ASU is not forcing Keeton to profess a belief contrary to her own personal beliefs. Rather, it is compelling her to comply with the ACA [American Counseling Association] Code of Ethics, which requires those who wish to be counselors to separate their personal beliefs from their work. When a GLBTQ client asks, for example, if his conduct is moral, students are taught to avoid giving advice, to explore the issue with the client, and to help the client determine for himself what the answer is for him. If a client determines for himself that his conduct is moral, the ACA Code of Ethics requires the counselor to affirm the client, which means that the counselor must respect the dignity of the client by accepting the client’s response without judgment, not that the counselor must say that she personally believes that the client is correct. Thus, far from compelling Keeton to profess a belief or change her own beliefs about the morality of homosexuality, ASU instructs her not to express her personal beliefs regarding the client’s moral values. This is the form of treatment that ASU and the ACA have determined best promotes client welfare, which, in their view, is the objective of secular counseling.

Moreover, the court's discussion reveals the applicability of the court's reasoning in other contexts, including law and legal education:

Just as a medical school would be permitted to bar a student who refused to administer blood transfusions for religious reasons from participating in clinical rotations, so ASU may prohibit Keeton from participating in its clinical practicum if she refuses to administer the treatment it has deemed appropriate. Every profession has its own ethical codes and dictates. When someone voluntarily chooses to enter a profession, he or she must comply with its rules and ethical requirements. Lawyers must present legal arguments on behalf of their clients, notwithstanding their personal views. Judges must apply the law, even when they disagree with it. So too counselors must refrain from imposing their moral and religious values on their clients.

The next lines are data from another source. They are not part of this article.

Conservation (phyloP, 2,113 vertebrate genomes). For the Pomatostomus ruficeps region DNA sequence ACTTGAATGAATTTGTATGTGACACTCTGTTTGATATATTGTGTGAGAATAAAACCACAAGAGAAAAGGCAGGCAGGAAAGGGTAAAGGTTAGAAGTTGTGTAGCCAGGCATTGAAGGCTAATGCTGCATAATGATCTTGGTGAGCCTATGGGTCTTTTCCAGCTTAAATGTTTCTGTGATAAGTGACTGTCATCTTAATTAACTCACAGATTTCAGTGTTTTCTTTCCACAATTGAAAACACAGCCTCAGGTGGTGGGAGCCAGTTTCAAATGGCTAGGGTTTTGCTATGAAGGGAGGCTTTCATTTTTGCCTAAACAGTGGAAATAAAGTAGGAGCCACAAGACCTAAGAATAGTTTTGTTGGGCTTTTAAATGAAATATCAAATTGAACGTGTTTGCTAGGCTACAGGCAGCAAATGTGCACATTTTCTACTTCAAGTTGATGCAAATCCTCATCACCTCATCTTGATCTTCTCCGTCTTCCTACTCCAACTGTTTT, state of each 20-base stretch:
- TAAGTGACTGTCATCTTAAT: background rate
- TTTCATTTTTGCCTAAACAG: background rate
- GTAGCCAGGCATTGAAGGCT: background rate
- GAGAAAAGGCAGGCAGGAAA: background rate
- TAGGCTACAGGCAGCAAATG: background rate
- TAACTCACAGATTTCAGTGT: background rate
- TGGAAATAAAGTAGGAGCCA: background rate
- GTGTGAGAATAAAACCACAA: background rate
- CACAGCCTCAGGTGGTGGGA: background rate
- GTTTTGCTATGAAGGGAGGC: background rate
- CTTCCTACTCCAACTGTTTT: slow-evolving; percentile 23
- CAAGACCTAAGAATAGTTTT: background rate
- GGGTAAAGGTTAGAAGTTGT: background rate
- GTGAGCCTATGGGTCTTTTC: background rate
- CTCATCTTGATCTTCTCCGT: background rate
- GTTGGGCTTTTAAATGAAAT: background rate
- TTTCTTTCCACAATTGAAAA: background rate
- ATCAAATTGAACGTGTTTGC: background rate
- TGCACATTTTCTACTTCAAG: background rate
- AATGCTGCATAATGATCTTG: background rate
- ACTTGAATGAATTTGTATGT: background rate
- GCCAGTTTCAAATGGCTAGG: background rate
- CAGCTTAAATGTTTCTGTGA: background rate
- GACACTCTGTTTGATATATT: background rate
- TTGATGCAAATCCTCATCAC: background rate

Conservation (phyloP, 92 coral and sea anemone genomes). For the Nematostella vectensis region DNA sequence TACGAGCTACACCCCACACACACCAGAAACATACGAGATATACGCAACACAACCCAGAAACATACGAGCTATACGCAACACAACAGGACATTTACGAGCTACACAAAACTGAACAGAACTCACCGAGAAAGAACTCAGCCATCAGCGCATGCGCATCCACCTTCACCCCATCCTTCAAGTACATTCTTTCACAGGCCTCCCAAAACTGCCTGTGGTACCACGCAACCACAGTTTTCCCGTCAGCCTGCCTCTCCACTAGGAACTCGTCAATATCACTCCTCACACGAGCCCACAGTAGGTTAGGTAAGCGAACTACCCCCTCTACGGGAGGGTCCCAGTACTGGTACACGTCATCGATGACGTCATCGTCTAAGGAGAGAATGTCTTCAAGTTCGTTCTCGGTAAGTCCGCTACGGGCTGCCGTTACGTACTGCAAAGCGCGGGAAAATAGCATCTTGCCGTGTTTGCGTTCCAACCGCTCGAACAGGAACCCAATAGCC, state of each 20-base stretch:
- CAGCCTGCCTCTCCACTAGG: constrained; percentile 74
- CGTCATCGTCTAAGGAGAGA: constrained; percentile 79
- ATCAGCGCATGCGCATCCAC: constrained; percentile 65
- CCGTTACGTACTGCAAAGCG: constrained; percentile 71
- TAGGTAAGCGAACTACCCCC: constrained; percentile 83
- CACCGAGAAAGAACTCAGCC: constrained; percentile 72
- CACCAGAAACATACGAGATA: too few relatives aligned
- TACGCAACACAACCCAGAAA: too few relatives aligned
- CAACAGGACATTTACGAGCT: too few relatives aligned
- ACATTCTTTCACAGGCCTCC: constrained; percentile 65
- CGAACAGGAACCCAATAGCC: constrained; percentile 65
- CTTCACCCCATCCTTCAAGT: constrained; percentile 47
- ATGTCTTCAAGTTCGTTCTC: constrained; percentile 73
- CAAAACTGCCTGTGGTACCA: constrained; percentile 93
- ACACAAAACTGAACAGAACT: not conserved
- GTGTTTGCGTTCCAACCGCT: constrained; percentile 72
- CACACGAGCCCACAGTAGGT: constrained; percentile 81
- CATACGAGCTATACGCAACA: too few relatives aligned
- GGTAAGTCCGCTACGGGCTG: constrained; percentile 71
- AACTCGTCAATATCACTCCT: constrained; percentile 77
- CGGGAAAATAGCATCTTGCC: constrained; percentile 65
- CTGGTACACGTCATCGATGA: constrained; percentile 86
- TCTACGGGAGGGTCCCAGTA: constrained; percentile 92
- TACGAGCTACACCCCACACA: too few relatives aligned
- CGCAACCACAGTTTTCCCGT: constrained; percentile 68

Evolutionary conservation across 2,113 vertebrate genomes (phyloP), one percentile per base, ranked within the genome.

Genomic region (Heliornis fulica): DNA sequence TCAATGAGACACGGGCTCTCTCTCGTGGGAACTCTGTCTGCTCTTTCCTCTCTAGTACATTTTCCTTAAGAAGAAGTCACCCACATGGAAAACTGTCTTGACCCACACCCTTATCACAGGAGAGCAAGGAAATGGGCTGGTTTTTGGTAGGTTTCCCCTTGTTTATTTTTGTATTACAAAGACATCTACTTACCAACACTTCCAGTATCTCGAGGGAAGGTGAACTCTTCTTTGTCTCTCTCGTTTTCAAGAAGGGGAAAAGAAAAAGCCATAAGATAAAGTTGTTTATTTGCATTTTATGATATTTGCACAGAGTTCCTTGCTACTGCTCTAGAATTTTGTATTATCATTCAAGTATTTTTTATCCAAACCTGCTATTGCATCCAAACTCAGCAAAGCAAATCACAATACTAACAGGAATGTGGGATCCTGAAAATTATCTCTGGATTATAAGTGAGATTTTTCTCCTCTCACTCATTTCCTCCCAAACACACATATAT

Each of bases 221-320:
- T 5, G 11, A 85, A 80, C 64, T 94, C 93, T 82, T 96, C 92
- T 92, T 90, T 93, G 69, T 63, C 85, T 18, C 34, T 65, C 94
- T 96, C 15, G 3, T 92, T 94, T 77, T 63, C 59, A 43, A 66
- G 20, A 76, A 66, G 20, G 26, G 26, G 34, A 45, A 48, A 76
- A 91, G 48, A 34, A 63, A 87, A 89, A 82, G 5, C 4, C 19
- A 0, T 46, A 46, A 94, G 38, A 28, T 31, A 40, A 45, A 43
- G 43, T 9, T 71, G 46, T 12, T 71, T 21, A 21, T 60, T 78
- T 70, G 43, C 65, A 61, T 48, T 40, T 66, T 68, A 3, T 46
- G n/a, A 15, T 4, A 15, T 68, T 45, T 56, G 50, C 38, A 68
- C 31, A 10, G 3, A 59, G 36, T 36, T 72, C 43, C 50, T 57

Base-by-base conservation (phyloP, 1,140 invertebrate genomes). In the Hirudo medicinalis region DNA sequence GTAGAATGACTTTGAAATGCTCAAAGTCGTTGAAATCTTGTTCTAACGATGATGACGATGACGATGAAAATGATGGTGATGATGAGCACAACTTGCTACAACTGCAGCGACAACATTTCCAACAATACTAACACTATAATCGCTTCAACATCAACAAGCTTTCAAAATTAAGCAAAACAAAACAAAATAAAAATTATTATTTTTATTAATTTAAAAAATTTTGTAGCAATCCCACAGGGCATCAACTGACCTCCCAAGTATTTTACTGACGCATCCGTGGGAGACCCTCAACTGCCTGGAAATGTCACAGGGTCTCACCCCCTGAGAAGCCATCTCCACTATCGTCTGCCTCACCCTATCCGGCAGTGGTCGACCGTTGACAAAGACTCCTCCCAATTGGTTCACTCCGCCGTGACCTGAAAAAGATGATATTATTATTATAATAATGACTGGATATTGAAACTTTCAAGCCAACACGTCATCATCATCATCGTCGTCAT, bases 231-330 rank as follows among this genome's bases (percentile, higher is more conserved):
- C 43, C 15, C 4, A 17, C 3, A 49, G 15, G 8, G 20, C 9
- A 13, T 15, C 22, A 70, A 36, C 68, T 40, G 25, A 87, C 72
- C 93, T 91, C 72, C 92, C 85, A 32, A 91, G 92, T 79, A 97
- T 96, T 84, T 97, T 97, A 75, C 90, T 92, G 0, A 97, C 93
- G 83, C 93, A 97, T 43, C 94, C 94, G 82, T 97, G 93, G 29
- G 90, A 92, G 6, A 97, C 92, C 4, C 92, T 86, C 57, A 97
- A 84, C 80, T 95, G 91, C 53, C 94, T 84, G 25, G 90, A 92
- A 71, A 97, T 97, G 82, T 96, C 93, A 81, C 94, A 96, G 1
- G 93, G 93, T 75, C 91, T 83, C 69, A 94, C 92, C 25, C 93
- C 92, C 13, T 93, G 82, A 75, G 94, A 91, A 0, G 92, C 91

Finally, the Supreme Court has hardly indicated an intention to limit a school’s power to require its students to demonstrate whether they grasp a particular lesson. A school must, for instance, be free to give a failing grade to a student who refuses to answer a test question for religious reasons, or who refuses to write a paper defending a position with which the student disagrees ... No doubt, a law school would be permitted to require a student who expressed an intent to indiscriminately disclose her client’s secrets or violate another of the state’s bar rules to take extra ethics classes before letting the student participate in a school- run clinic in which the student would be representing actual clients. These actions, like ASU’s officials’ imposition of the remediation plan, are the types of academic decisions that are subject to significant deference, not exacting constitutional scrutiny.

[image: Winslow Homer, The Country School, via]

Courts and Judging, First Amendment, Free Exercise Clause, Opinion Analysis, Religion, Sexual Orientation, Speech | Permalink